Dish Covers Country With dishNet Broadband
Service to launch Oct. 1
September 27, 2012
ENGLEWOOD, COLO.: Dish Network is expanding its branded broadband offering
with the official launch of dishNet, a hybrid satellite-wireline high-speed data
service that will go live Monday. The service will take Dish broadband service nationwide,
targeting rural areas where wireline service is unavailable, with satellite coverage.
"With nearly one-in-four rural residents lacking a high-speed connection, reaching
these underserved markets is vital,” Dish CEO Joseph Clayton said in a statement
announcing the service. Clayton is christening the service from Cowboy Maloney’s
Electric City in Jackson, Miss., today. (Shown below from left to right, Eddy Maloney of Cowboy Maloney's, Dtan Kozlowski and Joe Clayton of Dish; Johnny Maloney of Cowboy Maloney's and Hopper the Dish Mascot.) Dish said the store is a “historic retail
launch site of digital satellite TV and satellite radio services.”
dishNet satellite broadband will start at $39.99 for 5 Mbps download/1 Mbps upload
with a cap of 10 GB per month, bundled with Dish’s America’s Top 120 or higher TV
package, under a two-year contract. Dish said “most satellite customers” would also
have the choice of a 10 Mbps/1Mbps/20 GB cap for $49.99 a month.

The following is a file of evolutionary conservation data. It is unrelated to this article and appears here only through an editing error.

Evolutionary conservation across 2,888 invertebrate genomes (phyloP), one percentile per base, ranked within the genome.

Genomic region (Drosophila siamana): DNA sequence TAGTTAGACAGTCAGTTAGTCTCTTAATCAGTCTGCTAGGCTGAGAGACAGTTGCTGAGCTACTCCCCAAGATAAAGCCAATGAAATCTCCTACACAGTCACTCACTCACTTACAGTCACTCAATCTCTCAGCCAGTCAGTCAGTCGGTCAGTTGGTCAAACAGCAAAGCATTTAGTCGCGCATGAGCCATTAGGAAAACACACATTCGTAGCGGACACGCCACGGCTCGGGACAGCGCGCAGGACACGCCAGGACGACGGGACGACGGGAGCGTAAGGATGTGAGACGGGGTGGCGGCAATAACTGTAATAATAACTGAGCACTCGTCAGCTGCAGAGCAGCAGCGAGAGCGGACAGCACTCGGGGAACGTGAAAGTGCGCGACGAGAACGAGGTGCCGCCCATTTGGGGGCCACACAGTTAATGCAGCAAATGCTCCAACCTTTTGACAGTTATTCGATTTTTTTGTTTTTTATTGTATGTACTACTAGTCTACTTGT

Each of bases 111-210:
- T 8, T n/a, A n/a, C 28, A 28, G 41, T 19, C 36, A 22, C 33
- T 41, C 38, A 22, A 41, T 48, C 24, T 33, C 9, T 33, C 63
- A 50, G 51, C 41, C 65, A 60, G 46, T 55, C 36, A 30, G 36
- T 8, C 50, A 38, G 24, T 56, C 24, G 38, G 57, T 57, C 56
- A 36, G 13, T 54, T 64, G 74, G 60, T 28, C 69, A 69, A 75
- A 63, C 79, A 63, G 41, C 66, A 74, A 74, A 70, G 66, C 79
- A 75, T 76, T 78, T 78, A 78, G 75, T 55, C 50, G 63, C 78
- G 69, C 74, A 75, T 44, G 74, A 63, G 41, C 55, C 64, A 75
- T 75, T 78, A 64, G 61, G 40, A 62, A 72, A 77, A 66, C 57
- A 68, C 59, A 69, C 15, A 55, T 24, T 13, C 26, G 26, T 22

Marci Ryvicker of Wells Fargo noted that dishNet satellite broadband technically
is not a wireless service.
“Specifically, satellite broadband operates through a satellite dish installed on
a customer’s home that connects to a modem via wire,” she wrote in an analyst note.
She estimated that there are as many as 20 million households in the United States
with no access to broadband, and that Dish is targeting about half of them with
its satellite footprint.
Existing Dish subscribers and those taking the TV service for the first time can
sign up for free and get $10 a month knocked off the price. Standalone broadband
subscribers pay $99 upfront and the full monthly fee.
Dish offers wireline service through local exchange carriers in 14 states—Arizona,
Colorado, Idaho, Iowa, Minnesota, Montana, Nebraska, New Mexico, North Dakota, Oregon,
South Dakota, Utah, Washington and Wyoming. Wired dishNet packages will start at
$29.95 for 7 Mbps download, with upgrades to 12 Mbps for an additional $5 or 20
Mbps for $10 more.
Ryvicker said Dish’s move is upside only because it’s launching the service on existing
infrastructure. Dish shares gained about 30 cents to open at $30.71 this morning,
after suffering a decline of roughly $1 at yesterday’s opening bell, most likely
due to skepticism regarding the satellite TV provider’s legal showdown with AMC
Networks. AMC is seeking $2.5 billion in damages plus another $1 billion, over a
carriage disagreement, according to The